Questions > Answers = Good Book?

Saints     After watching the film, The Painted Veil, my interest has been piqued by the Boxer Rebellion era of China’s vast history.  Really, “empire” is a concept that both astounds me and invokes my curiosity.  So when I saw Gene Luen Yang’s, Saints, I couldn’t resist giving it a read.  Focusing on the time just before the Boxer Rebellion breaks out, a young woman leaves home and winds up becoming a Christian.  Ultimately this gets her into some trouble with her family and countrymen and she must make a decision to either join the rebellion, or remain faithful to her beliefs.

It was a quick read, only an hour cover to cover.  I must confess, dear reader, that not only did this book catch my attention due to its ties to historical intrigues of mine, but I’m gathering books to teach for a World Literature course.  I thought this book would make a good addition to the reading list for several reasons.  One, it’s told from the perspective of the Chinese and not the occupiers, and it has a female protagonist.  As a bonus, it brings up some religious questions as well, which is perfect for a Christian teacher who teaches in a Christian school.  But it left me with quite a few questions.  Was she sincere in her baptism?  What elements of this story come from Chinese mythology?  What are readers supposed to take away from this graphic novel?

I’m okay with being left with questions.  I’m postmodern enough to accept that sometimes we have more questions after reading a book than the author is responsible for answering.  And sometimes the beauty of a book is that it begs more questions than it answers.  But the reverse can also be true.  Some books, due to poor writing and no authorial intention, are merely confusing and have no point.  Or, the book is more for entertainment and less about the literary merit, resulting in good feelings and not good thoughts.  So that’s where I’m at with this book.

I want to say that there’s literary merit because I do believe some of the questions that this book leaves readers with are ripe for using in a classroom setting.  Teenagers hate gray areas and this would be a perfect way to have them address some of the issues (regarding gender, religion, and sincerity) that they are struggling with.  But, is that just wishful thinking on my part.  Because this is the second part of a series (however they are non sequential.  More like two halves to a coin rather than links in a chain).  So I’m hopping that by reading the other part, Boxers, I might get more of a picture here.  Or maybe while I marinate over what I just read, the brilliance of the novel and the questions it creates will solidify my desire to teach it.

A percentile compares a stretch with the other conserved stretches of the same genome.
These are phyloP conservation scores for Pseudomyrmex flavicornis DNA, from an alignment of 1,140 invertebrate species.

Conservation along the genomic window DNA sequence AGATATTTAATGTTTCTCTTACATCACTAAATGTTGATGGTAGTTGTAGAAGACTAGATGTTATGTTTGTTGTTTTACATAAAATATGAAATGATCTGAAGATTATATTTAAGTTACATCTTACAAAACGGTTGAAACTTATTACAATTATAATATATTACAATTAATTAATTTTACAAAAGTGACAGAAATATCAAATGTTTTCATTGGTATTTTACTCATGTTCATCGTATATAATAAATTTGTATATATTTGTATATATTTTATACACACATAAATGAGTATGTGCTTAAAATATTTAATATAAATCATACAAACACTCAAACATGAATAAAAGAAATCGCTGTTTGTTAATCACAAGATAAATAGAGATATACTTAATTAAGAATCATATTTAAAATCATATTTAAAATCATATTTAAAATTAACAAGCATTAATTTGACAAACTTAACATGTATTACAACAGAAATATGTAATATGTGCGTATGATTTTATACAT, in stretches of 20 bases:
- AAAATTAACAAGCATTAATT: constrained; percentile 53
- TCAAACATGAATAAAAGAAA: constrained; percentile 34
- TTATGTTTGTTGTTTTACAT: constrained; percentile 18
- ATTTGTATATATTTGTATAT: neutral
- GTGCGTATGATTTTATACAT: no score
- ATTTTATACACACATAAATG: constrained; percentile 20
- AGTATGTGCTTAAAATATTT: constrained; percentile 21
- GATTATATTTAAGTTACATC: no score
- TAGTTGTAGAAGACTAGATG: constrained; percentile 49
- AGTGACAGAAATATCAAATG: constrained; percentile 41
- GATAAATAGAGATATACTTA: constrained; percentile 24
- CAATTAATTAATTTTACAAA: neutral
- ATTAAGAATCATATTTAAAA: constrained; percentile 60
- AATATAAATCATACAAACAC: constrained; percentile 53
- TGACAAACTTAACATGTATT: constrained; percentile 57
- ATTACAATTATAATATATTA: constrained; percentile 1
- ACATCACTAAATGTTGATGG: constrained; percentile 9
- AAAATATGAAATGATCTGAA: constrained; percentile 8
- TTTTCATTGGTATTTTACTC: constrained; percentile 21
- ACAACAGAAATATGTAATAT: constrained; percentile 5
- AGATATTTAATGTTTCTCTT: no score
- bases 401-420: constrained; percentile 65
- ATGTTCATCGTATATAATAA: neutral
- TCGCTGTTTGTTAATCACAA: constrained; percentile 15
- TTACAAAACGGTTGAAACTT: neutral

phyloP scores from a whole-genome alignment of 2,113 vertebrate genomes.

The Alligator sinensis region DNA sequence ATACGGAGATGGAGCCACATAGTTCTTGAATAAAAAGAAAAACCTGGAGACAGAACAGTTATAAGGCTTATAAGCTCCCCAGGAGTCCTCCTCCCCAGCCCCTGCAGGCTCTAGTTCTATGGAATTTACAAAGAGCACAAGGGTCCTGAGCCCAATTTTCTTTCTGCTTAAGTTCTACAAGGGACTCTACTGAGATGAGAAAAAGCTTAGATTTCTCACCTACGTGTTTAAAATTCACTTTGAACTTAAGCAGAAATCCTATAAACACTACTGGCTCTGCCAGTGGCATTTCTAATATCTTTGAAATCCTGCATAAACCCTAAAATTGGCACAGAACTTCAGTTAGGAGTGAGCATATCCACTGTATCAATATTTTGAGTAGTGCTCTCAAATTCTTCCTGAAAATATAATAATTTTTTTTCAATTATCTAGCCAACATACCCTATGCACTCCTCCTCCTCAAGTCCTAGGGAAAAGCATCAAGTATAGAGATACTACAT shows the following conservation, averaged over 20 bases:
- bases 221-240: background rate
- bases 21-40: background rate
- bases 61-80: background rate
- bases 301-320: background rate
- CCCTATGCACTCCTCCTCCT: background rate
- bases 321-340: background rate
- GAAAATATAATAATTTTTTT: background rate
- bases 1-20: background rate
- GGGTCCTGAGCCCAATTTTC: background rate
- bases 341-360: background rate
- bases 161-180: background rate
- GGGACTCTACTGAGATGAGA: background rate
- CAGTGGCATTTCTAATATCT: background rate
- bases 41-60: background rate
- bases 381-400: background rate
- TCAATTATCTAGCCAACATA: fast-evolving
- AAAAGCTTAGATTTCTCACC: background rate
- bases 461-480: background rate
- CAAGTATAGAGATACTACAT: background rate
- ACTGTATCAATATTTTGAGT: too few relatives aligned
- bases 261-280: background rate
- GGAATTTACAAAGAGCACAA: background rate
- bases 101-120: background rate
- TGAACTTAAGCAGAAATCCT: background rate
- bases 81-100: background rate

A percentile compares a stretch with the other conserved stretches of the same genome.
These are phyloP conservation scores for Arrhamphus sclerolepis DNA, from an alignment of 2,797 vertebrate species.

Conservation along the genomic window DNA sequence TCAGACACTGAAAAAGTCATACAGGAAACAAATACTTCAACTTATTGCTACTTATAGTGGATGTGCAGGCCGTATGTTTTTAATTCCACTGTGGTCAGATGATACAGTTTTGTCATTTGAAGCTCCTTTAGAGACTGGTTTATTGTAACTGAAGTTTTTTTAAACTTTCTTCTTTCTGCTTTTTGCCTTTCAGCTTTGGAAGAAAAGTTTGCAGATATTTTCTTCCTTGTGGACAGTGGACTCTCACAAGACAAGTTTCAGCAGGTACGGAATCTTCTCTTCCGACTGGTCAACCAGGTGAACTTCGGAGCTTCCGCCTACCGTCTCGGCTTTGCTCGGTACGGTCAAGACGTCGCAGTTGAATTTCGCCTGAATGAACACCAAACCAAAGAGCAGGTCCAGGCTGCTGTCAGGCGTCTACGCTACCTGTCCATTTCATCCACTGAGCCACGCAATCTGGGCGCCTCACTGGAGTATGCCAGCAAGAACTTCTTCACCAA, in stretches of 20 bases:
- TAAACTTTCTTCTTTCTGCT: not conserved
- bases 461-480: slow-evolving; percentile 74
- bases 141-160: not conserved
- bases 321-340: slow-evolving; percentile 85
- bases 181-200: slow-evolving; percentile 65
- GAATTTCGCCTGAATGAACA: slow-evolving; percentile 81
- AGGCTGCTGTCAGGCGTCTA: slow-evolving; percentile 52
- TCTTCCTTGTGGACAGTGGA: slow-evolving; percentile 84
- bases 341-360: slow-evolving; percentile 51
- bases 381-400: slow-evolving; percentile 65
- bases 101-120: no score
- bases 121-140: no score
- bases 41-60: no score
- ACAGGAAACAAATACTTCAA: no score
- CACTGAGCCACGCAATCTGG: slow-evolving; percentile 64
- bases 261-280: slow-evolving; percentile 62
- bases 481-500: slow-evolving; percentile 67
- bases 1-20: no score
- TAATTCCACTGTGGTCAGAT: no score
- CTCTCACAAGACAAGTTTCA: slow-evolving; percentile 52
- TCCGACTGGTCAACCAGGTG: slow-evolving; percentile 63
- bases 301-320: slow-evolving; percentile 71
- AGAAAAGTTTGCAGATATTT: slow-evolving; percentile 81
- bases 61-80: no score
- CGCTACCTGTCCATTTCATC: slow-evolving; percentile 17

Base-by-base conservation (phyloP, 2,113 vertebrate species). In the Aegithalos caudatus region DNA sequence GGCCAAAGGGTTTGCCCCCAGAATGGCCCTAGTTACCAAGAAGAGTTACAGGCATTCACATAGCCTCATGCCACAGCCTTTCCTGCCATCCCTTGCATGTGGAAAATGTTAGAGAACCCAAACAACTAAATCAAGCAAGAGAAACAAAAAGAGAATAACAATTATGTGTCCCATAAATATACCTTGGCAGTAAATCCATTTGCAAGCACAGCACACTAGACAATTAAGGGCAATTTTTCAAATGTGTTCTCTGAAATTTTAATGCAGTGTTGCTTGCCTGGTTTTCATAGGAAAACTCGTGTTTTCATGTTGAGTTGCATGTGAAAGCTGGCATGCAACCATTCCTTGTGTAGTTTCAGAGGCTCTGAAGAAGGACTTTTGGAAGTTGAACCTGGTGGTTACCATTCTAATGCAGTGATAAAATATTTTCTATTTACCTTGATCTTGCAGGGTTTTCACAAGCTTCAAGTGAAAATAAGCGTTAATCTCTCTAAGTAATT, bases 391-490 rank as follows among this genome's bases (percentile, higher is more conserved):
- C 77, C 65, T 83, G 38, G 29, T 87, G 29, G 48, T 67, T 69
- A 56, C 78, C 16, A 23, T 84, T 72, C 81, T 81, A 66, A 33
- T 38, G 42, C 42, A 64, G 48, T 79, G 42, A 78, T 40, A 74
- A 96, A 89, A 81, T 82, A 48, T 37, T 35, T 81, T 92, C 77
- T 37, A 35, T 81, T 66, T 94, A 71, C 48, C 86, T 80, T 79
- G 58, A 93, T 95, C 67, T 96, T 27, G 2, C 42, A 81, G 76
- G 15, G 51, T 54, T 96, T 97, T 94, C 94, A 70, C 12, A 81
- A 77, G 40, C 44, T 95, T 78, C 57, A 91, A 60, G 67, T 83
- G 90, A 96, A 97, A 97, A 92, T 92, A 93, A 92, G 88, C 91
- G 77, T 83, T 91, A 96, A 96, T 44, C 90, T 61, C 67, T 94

I’ll keep you posted.

What Does God Look Like?

The Shack, by William Paul Young, had a lot of buzz a little more than five years ago, but I never got around to reading it for myself.  When you’re in graduate school, you tend to focus more on surviving the books you’re required to read rather than to thrive on books you’d like to read.  Plus, the book’s subject was a guy going to a shack in the country and having an encounter with God.  As religious as I am, I didn’t find the premise appealing.

But my dad and his friend, a pastor,  had read it and discussed it and both raved about the questions it asks and the paradigms it challenged.  The opportunity to finally grab a copy and read it came when a pastor’s wife in my book club suggested the title as her pick.  With a mix of chagrin and curiosity, I downloaded an e-book version and read away.

Two things jumped out at me immediately.  The religious/spiritual side of me was engaged with the questions and philosophy the author was attempting to engage .  The English teacher/literary side of me was frustrated with blatant foreshadowing, pathos driven character development, and poor editing.  So what to make of it?  I decided that I had to tackle the book from two different angles.

On the philosophical side, I was challenged to ask myself, what is my image of God, Jesus, and the Holy Spirit?  And what is their relationship to each other and to me?  Growing up in a faith-based community, being educated in Christian elementary, secondary, collegiate, and graduate schools, I was somewhat shocked to realize I had never taken the time to ask myself these questions.  Embarrassingly, I can quote Bible scriptures to defend the tenets of my faith, but until I read this book, I couldn’t have described what God looks like to me.  Young describes God as a Black woman, Jesus as a Middle-Eastern man, and the Holy Spirit as an Asian woman who shimmers like heat waves (I’m still working to actually picture that The Shackdescription in my head).  I understand Young’s decision to describe the Trinity as such, but I’ve come to believe that the Godhead look different to each individual.  Just as we all have different relationships with each of the Trinity, so do they represent different things to each individual and, thus, look different to each one of us.

For me, I see God as either a man or woman.  It honestly could go either way.  But I see God, for some reason, as a man/woman in a business suit, who is kind and easy to be around, but who is also cool, hard to predict, and gives off an air of authority.  Jesus is Semitic in appearance, and is more avuncular in nature.  He’s the easiest for me to describe maybe because he actually became human and can be described in human terms.  The Holy Spirit is to me a breeze or a naiad/dryad sort of being.  You know he/she is there, but you feel their presence more than you actually see it.